But at the same time there’s a chance that Donald Trump is going to enforce his vision upon US allies, plunging them into a state of deep. This indicates how much the newly elected president is different from all of his predecessors.
But no matter what the White House is going to do in the next year, the Western and Arab media have already agreed that the United States lost the Middle East and there is a handful of states left that are still willing to seek active cooperate with Washington. Moscow’s involvement in Syria has clearly manifested the fact that Russia understands regional dynamics way better than the United States and Europe, while knowing how and when one is to apply his military might to pursue diplomatic advances and secure decisive victories. Moscow has built a bridge between Iran and Turkey, transforming former enemies into partners in order to carry on the fight against ISIS effectively, which has been supported by the United States, Europe, Saudi Arabia and Qatar. Despite massive financial flows that are being allocated to fund radical militants, and in spite of massive supplies of modern weapons provided by the CIA, the Pentagon and European intelligence communities, Syrian government forces have managed to liberate the former terrorist stronghold in Syria – the city of Aleppo.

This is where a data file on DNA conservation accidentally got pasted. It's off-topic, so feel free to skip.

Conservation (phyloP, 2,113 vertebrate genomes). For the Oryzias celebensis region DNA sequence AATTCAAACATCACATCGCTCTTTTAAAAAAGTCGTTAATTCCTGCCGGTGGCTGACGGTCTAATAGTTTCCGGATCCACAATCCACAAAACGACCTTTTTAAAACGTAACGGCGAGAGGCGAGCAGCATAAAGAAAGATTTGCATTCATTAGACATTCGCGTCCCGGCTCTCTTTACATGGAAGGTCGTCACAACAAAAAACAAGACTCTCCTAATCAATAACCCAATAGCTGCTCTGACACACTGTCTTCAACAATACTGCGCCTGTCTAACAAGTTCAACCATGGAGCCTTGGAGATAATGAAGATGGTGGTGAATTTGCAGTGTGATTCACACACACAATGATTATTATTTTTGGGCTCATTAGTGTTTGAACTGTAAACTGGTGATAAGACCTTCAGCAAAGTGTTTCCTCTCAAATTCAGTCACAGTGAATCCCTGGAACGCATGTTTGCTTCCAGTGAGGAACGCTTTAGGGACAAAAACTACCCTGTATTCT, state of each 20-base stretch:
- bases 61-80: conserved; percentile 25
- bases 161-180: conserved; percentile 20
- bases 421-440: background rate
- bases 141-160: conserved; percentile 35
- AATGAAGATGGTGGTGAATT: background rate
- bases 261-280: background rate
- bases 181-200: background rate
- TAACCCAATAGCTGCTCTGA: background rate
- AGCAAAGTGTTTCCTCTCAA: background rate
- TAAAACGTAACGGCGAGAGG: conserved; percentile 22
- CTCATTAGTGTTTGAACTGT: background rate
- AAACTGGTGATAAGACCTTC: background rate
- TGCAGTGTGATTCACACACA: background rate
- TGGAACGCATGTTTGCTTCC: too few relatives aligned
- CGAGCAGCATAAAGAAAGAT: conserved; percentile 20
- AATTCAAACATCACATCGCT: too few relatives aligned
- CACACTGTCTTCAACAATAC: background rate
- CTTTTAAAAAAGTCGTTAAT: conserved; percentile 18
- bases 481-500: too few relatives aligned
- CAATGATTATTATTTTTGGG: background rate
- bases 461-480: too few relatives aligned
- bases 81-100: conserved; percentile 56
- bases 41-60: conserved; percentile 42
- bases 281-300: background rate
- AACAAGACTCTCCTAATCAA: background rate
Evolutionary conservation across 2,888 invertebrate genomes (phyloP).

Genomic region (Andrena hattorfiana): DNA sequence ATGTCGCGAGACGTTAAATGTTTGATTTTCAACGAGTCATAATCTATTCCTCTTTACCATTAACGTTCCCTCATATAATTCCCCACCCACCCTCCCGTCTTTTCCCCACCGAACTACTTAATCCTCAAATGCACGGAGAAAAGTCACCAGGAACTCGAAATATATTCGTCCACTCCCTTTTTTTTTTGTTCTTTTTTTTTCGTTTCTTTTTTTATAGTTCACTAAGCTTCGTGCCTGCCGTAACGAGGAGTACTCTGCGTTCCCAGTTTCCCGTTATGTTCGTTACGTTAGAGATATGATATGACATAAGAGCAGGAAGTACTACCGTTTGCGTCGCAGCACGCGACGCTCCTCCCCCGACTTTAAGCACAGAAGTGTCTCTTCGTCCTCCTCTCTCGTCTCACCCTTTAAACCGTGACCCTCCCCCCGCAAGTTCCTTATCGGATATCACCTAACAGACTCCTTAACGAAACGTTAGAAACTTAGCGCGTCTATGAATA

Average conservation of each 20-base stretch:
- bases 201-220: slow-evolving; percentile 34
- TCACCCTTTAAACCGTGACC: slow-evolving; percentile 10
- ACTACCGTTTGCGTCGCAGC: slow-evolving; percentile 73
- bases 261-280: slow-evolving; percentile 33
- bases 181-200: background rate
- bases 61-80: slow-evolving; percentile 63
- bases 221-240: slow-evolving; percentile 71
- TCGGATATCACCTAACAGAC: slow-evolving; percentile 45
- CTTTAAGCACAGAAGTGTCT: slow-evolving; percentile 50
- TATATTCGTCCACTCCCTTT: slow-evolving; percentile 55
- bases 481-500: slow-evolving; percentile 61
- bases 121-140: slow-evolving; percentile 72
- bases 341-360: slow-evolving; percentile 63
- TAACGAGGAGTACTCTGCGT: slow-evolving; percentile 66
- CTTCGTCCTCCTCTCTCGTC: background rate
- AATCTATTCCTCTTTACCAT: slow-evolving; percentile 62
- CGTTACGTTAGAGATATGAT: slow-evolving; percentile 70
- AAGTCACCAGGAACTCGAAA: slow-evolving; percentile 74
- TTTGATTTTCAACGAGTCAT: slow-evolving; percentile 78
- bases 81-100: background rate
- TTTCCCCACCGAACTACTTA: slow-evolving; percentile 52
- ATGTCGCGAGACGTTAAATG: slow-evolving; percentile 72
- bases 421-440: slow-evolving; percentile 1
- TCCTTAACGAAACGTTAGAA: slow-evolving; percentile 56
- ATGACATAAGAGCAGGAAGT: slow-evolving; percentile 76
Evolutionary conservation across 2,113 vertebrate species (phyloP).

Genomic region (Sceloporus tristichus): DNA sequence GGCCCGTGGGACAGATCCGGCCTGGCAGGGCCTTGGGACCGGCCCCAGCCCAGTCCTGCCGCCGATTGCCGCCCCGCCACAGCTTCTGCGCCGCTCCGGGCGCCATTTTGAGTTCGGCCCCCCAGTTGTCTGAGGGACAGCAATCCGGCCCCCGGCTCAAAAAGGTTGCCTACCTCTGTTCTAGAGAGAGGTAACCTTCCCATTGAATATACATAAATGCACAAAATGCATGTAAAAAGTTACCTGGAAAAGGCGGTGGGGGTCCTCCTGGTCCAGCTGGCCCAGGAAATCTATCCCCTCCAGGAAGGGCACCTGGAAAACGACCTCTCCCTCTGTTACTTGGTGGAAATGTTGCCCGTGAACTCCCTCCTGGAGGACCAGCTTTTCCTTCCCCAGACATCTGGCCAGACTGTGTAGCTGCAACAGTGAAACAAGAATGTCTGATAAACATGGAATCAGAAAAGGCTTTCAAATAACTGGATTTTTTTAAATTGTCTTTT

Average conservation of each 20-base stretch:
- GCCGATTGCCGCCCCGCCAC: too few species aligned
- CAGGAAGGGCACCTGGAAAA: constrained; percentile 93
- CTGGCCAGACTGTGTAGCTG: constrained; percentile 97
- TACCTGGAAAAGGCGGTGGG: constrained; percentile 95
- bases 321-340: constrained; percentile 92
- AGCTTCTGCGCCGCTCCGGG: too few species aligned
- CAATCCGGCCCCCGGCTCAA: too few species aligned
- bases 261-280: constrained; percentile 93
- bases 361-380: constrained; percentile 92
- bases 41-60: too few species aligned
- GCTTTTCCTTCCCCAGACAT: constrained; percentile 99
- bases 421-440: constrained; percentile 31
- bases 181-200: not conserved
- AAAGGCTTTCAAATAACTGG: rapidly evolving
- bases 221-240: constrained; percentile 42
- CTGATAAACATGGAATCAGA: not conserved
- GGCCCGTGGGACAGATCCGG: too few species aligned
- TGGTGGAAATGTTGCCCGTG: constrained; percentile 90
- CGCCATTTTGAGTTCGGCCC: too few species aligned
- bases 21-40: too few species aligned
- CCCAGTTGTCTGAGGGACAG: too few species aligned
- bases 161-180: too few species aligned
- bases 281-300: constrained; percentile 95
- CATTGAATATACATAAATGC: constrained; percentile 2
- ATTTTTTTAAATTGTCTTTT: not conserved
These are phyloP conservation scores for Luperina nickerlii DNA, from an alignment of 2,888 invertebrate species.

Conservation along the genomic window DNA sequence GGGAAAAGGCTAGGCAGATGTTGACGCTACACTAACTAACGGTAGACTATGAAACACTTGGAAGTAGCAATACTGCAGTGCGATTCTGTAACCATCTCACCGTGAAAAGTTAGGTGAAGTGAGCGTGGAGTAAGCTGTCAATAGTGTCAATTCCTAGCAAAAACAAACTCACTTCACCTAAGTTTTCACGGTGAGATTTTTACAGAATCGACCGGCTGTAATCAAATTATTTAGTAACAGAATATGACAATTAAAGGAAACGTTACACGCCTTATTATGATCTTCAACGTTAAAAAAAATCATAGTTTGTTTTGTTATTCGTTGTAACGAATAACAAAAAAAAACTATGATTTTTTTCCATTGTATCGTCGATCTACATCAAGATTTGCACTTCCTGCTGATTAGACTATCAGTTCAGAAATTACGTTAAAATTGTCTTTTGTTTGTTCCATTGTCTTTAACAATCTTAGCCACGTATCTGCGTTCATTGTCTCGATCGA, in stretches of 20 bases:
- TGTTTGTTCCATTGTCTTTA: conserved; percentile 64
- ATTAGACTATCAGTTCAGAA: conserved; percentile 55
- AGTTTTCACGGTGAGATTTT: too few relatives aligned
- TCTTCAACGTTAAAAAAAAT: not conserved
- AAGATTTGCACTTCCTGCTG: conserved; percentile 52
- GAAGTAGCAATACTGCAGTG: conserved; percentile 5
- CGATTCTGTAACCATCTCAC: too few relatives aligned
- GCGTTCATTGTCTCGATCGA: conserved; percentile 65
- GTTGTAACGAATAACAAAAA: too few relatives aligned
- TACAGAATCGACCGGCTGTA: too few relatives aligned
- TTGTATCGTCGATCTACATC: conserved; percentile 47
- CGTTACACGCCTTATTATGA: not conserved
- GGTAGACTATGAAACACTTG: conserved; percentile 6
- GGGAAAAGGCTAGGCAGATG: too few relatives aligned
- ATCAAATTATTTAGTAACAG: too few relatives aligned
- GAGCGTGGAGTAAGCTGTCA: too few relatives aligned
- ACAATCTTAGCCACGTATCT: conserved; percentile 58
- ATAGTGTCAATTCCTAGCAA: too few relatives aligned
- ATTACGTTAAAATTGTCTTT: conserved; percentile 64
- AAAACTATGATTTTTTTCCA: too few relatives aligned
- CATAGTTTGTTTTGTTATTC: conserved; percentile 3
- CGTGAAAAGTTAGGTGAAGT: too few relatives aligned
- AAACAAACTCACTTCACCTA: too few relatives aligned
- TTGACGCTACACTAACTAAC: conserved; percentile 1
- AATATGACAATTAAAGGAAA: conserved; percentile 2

Of course, we should not kid ourselves that the fragile truce in Syria that was so hard to secure would be preserved by all parties. Radical militants and their accomplices will try time and time again to disrupt the peaceful course of events, returning Syria to state of war.